I wasn't a huge believer in aftermarket insoles until I was faced with a boot that was giving me problems. Over and over, I kept getting what we call heel lift. This was because the boot didn't fit me perfectly. It felt great on flat surfaces, but once we started climbing, that dream was gone. Something that completely fixed the issue for me was replacing my insoles with ones that have more depth. Doing so took up more room in the boot and did away with my issues. Aftermarket insoles seem to offer way more comfort and support than the ones that come with these boots. I'd strongly consider this—even if the boot isn't giving you a problem.
Photo credit: Jake Kirchner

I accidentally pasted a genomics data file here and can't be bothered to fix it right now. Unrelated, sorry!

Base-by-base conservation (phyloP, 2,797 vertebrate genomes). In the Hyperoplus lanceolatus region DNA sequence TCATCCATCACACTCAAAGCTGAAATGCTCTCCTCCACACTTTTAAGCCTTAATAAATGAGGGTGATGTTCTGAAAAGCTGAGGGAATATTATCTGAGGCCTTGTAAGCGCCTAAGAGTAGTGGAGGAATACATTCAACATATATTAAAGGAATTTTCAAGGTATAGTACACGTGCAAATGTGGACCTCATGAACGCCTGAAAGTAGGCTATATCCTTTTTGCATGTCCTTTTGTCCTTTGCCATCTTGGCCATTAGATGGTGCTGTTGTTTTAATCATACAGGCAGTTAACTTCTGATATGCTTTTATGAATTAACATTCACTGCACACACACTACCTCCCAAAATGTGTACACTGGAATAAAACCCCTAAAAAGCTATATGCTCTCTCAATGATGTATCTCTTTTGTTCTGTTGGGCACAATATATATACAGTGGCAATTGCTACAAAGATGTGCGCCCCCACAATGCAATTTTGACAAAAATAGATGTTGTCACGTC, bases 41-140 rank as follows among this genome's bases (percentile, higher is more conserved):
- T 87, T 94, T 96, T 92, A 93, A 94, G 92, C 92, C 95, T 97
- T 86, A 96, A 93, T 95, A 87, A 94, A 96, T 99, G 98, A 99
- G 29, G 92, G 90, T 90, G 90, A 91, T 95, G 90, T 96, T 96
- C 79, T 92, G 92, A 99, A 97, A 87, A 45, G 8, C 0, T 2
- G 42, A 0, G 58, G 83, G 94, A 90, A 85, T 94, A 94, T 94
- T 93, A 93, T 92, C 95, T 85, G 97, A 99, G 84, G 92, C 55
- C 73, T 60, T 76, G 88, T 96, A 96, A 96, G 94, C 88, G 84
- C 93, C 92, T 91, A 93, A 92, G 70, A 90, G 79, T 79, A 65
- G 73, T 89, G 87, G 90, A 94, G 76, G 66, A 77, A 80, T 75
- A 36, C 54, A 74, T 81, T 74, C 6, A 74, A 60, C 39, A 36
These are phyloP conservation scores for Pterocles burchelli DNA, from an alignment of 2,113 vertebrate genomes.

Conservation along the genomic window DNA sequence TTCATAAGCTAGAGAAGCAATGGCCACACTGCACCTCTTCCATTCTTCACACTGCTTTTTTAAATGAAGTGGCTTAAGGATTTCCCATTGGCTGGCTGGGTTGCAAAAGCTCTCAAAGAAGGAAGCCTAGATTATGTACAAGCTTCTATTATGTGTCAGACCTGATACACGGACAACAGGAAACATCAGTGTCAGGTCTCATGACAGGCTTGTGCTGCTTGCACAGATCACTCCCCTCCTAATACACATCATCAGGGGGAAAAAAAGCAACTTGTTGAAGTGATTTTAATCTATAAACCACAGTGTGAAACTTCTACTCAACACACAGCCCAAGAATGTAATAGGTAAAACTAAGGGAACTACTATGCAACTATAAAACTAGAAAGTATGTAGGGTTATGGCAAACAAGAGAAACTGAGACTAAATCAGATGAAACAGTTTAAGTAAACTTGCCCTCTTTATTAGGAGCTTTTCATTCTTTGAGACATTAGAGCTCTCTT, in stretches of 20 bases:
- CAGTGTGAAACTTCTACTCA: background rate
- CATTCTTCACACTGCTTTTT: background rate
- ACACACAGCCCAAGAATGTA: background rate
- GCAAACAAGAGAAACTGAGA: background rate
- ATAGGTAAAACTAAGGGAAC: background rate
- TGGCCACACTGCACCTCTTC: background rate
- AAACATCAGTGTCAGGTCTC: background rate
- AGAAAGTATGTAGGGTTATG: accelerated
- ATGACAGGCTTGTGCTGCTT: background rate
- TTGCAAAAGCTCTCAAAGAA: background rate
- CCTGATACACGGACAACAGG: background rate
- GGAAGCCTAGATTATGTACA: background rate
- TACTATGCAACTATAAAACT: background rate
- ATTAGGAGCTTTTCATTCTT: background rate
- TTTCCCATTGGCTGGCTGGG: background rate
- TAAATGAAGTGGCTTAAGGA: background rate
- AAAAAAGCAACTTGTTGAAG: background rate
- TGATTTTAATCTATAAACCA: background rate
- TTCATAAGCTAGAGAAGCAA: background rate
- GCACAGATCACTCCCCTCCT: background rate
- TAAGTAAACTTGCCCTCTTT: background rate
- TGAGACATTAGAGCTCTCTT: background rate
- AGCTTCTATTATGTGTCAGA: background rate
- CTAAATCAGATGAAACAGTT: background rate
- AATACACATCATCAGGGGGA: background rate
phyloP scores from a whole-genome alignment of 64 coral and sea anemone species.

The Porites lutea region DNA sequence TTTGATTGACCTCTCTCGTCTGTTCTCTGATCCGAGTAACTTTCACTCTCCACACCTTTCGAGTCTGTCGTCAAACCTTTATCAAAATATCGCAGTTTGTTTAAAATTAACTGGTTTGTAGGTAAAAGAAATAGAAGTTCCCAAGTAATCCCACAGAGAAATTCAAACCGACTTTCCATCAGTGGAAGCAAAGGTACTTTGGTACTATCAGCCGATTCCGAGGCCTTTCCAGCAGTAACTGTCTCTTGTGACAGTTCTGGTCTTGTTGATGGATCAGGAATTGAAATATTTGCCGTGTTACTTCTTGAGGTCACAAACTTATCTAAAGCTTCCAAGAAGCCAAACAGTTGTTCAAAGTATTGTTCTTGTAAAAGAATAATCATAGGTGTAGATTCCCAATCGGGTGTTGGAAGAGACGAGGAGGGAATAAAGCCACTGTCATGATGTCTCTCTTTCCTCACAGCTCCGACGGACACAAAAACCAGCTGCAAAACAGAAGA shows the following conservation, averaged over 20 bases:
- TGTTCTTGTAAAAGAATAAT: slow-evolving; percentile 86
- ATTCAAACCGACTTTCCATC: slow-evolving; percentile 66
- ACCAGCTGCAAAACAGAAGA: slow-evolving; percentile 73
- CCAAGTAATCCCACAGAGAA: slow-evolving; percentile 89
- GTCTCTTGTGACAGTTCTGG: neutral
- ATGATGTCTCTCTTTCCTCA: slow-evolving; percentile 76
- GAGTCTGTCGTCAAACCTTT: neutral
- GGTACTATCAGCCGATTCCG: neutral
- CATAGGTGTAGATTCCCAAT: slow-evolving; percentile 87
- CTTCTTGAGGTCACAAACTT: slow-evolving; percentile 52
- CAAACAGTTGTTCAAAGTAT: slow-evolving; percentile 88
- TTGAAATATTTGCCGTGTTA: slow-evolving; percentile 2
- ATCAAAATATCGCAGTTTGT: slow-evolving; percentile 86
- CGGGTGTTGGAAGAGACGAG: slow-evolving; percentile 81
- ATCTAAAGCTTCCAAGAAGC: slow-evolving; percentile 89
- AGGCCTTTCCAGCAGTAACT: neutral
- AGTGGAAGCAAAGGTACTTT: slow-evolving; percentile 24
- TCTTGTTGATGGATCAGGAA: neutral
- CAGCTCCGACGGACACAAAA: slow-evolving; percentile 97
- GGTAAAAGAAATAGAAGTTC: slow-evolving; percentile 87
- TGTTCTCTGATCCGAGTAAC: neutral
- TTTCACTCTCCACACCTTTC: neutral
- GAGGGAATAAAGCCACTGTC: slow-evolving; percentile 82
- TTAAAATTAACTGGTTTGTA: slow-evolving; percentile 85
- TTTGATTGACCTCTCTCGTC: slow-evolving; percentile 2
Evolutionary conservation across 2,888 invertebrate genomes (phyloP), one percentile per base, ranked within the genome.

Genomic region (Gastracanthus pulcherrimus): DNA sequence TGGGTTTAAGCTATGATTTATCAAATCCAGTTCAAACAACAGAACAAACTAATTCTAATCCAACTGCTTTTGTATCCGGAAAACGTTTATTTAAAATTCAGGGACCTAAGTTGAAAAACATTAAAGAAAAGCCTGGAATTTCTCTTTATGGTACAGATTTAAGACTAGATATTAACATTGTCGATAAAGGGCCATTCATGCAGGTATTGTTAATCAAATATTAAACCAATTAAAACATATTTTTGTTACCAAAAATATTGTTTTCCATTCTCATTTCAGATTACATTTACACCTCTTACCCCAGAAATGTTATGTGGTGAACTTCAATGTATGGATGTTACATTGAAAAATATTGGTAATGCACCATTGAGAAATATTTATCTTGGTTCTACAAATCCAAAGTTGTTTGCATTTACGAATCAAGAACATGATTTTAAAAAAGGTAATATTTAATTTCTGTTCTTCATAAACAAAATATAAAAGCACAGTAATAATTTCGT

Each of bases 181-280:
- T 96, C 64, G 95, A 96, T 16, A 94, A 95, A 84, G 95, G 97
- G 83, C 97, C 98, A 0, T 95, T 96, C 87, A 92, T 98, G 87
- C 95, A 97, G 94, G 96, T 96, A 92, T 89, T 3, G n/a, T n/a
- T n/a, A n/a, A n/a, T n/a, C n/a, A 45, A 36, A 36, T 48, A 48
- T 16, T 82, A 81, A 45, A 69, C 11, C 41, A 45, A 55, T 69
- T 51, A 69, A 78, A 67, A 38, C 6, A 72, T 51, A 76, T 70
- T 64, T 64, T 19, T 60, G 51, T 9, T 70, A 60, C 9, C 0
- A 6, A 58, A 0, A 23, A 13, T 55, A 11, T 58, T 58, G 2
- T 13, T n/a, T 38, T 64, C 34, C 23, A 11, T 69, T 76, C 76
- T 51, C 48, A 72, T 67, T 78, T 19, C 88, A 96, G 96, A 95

So, out of the options we have discussed, which boot is the best? I think you have gathered up until this point that it is a very individualistic thing. We are just so different in how our feet are shaped combined with what we need out of a boot. Some folks put comfort over support and some the other way around. There is no right way for everyone, except their way. The only way to find that out is to get out there and try these on for yourself. Ask yourself what kind of terrain will you be in most of the time. How cold or warm will it be? Are you backpacking? Whatever route you go, do your research and don't cheap out as I did in the beginning. Your boots are your tires and, without them, well, getting around is going to be a challenge. I am happy to report that since I have changed my ways with boots I have not had to walk back to my truck with my sole tied on via shoelace.